January 9, 2013, by Tim Radford
EMBARGOED till 0001 GMT on Wednesday 9 January Producing energy for transport and industry from crops may damage human health as well as leaving less land for growing food. LONDON, 9 January – Biofuels – the green low-carbon alternative to fossil fuels – could both damage human health and reduce crop yields, British scientists warn in the journal Nature Climate Change. They calculate that widespread introduction of plantations of fast-growing trees for ethanol, diesel and methane production could increase concentrations of ground-level ozone, resulting in millions of tonnes in crop losses and an additional 1,385 deaths per year. The sums are notional, and the research is intended to highlight a hazard and suggest ways of reducing an already low risk. But it is also a reminder that some kind of cost is imposed with every environmental decision. To reduce carbon emissions and limit global warming, the European Union plans to produce 10% of fuel for transport and for power generation from biofuels by 2020. This could be met, the researchers say, by the conversion of 72 million hectares of farmland or wasteland into short rotation coppice of poplar, willow and eucalyptus. These trees all produce a volatile organic compound called isoprene: in the presence of oxides of nitrogen from fertilisers and other sources, and in strong sunlight, this can set up a chain of reactions that increase ground level concentrations of ozone. Ozone is a more complex form of oxygen. While it is an important component of the stratosphere, where it filters out dangerous ultra-violet sunlight, it is an unwelcome component of pollution at street level. This toxic irritant accounts for an estimated 22,000 premature deaths in Europe right now, and the European Commission’s Clean Air for Europe programme has calculated that pollution control legislation, if implemented, could avoid as many as 5,500 deaths per year. But the widespread plantations of biofuels intended to limit global warming could raise the risk levels once more. The extra isoprene generated by biofuel plantations on such a scale could add another 1,385 deaths and – by affecting wheat and maize yields – cause annual economic losses to cereal farmers of US$1.5 billion. Nick Hewitt, professor of atmospheric chemistry at Lancaster University, UK, and one of the authors, had been looking at isoprene levels in oil palm plantations in Malaysia: palm oil is used in food and household products and, increasingly, as a biofuel. “So this got us thinking about what might happen in Europe,” he says. “We wanted to go beyond thinking about the carbon budget, to think about air quality. When people think about biofuel, they think about it in a positive way: these fuels will reduce our emissions and hence will have a benefit for the climate, which may be correct. But there are reservations about that.” The Lancaster team suggest that the unwelcome consequences could be mitigated by the choice of coppice trees genetically engineered to reduce isoprene emissions – one genetically modified poplar has already been tested under laboratory conditions – or by the choice of other biofuel crops such as grasses, or by shifting biofuel production away from densely populated areas and highly productive cereal land.- Climate News Network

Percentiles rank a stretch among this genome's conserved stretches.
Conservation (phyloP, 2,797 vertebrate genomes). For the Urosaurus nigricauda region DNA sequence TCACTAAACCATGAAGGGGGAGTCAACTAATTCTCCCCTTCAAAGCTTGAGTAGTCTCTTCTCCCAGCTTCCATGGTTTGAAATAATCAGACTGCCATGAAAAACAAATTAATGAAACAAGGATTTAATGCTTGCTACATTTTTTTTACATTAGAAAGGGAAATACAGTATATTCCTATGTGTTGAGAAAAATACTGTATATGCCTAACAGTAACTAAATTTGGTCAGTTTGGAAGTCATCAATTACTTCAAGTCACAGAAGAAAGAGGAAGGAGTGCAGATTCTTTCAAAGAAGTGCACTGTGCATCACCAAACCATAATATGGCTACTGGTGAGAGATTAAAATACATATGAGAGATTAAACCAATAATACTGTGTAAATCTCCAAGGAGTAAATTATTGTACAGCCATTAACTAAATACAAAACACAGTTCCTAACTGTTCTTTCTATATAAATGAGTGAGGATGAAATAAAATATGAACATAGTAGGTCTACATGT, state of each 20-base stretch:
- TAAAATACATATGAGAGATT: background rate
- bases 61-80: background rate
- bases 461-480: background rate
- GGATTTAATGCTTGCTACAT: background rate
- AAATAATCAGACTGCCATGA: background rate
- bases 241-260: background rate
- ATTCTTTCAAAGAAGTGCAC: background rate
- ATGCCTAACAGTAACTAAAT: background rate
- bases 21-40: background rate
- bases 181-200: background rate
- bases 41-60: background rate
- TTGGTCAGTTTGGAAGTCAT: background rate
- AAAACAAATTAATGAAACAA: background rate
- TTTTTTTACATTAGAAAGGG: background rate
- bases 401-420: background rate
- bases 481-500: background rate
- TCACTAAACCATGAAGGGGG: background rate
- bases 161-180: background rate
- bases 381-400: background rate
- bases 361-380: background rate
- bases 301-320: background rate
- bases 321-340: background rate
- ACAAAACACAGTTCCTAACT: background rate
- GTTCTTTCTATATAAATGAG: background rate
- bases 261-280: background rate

Tim Radford, a founding editor of Climate News Network, worked for The Guardian for 32 years, for most of that time as science editor. He has been covering climate change since 1988.